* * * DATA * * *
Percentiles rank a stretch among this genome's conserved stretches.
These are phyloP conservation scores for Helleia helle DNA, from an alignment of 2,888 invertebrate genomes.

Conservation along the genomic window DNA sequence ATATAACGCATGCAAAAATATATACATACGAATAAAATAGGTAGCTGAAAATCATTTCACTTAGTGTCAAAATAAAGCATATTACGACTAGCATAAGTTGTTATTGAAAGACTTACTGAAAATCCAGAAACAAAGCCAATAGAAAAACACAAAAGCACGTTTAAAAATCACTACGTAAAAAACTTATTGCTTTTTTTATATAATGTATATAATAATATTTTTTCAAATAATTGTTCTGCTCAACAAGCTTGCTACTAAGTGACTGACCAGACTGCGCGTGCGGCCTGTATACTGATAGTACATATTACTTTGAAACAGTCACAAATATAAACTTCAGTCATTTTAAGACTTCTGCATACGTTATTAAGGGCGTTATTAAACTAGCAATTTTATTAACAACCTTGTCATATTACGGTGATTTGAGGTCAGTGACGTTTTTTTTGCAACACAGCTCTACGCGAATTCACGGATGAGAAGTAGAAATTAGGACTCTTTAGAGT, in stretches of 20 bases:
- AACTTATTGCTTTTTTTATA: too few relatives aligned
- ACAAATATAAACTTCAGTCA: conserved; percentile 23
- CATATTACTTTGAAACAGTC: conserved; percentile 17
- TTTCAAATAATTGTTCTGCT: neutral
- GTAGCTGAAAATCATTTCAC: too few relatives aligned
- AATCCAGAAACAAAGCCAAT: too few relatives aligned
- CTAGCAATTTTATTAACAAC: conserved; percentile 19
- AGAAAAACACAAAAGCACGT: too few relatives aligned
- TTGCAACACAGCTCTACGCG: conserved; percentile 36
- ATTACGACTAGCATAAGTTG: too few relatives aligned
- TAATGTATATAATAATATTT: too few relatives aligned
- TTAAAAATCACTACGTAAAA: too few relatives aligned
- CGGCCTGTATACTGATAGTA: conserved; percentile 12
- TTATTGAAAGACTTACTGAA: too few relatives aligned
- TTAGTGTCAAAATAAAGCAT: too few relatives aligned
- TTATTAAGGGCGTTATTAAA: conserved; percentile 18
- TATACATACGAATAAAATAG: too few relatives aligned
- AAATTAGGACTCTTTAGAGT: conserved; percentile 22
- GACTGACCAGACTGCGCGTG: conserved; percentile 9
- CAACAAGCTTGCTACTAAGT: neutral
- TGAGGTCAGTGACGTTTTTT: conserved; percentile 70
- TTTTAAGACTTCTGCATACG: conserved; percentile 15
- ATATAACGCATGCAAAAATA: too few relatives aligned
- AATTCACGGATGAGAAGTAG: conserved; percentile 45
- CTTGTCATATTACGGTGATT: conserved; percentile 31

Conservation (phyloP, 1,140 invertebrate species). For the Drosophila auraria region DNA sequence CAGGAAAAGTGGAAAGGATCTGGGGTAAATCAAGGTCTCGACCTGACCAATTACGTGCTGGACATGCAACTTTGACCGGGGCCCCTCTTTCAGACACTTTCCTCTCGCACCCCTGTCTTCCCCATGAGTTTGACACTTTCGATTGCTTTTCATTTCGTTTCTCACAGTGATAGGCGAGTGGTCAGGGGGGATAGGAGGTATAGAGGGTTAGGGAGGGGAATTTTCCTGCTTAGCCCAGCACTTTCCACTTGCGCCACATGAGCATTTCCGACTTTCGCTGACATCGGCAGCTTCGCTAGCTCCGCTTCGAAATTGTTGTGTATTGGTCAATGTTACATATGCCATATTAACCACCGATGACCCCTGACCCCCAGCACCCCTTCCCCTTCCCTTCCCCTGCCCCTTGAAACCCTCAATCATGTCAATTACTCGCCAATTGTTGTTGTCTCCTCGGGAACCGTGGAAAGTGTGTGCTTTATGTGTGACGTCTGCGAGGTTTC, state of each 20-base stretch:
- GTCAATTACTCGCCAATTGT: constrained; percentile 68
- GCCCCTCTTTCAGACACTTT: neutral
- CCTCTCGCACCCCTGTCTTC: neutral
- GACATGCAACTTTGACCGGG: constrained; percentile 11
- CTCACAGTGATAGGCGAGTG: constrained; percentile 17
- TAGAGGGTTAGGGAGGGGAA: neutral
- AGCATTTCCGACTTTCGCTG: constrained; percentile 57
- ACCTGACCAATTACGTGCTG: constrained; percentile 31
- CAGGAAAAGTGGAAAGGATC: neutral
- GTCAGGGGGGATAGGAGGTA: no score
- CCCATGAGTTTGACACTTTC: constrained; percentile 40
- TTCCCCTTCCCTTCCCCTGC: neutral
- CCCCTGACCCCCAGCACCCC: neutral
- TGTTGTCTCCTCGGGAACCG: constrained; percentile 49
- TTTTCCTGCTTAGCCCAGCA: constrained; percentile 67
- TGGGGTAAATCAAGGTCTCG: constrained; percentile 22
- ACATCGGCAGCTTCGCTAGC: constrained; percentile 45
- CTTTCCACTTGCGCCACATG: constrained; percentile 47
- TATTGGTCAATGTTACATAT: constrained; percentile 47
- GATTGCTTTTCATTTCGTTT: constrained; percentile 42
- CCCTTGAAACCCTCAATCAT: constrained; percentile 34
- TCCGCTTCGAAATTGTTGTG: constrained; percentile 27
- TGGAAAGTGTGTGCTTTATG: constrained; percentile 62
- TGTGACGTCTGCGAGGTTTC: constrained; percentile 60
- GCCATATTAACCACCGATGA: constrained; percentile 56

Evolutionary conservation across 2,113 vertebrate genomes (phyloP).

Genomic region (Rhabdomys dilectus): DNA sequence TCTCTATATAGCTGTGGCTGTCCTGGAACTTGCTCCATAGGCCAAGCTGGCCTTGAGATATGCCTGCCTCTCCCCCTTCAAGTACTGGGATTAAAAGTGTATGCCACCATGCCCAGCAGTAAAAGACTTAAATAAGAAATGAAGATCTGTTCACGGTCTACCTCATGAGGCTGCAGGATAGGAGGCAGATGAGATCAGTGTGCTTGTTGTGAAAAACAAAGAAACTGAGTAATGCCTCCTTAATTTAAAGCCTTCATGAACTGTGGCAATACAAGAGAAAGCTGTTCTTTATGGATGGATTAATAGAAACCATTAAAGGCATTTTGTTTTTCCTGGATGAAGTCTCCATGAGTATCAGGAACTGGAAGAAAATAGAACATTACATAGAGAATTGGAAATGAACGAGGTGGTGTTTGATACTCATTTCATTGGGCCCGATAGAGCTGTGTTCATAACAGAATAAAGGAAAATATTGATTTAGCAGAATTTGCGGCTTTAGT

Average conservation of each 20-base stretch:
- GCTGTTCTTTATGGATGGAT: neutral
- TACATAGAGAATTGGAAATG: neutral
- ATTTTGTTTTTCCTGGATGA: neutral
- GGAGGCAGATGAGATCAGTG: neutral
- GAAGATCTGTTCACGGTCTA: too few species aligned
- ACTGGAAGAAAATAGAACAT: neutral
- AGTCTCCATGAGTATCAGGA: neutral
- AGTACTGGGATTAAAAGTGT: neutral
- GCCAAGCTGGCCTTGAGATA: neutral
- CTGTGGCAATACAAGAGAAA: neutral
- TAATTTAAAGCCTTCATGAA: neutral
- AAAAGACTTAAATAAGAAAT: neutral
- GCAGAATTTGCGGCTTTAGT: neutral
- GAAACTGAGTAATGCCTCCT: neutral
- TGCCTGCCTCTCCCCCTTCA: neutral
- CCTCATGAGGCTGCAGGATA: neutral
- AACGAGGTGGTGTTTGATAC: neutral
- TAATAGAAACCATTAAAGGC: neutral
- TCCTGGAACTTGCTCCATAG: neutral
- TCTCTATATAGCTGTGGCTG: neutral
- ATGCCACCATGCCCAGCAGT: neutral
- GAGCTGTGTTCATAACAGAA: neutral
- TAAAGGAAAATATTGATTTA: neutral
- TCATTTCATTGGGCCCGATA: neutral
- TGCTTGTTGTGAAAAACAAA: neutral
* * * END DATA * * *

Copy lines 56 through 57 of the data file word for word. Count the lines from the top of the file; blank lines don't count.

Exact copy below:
Genomic region (Rhabdomys dilectus): DNA sequence TCTCTATATAGCTGTGGCTGTCCTGGAACTTGCTCCATAGGCCAAGCTGGCCTTGAGATATGCCTGCCTCTCCCCCTTCAAGTACTGGGATTAAAAGTGTATGCCACCATGCCCAGCAGTAAAAGACTTAAATAAGAAATGAAGATCTGTTCACGGTCTACCTCATGAGGCTGCAGGATAGGAGGCAGATGAGATCAGTGTGCTTGTTGTGAAAAACAAAGAAACTGAGTAATGCCTCCTTAATTTAAAGCCTTCATGAACTGTGGCAATACAAGAGAAAGCTGTTCTTTATGGATGGATTAATAGAAACCATTAAAGGCATTTTGTTTTTCCTGGATGAAGTCTCCATGAGTATCAGGAACTGGAAGAAAATAGAACATTACATAGAGAATTGGAAATGAACGAGGTGGTGTTTGATACTCATTTCATTGGGCCCGATAGAGCTGTGTTCATAACAGAATAAAGGAAAATATTGATTTAGCAGAATTTGCGGCTTTAGT

Average conservation of each 20-base stretch: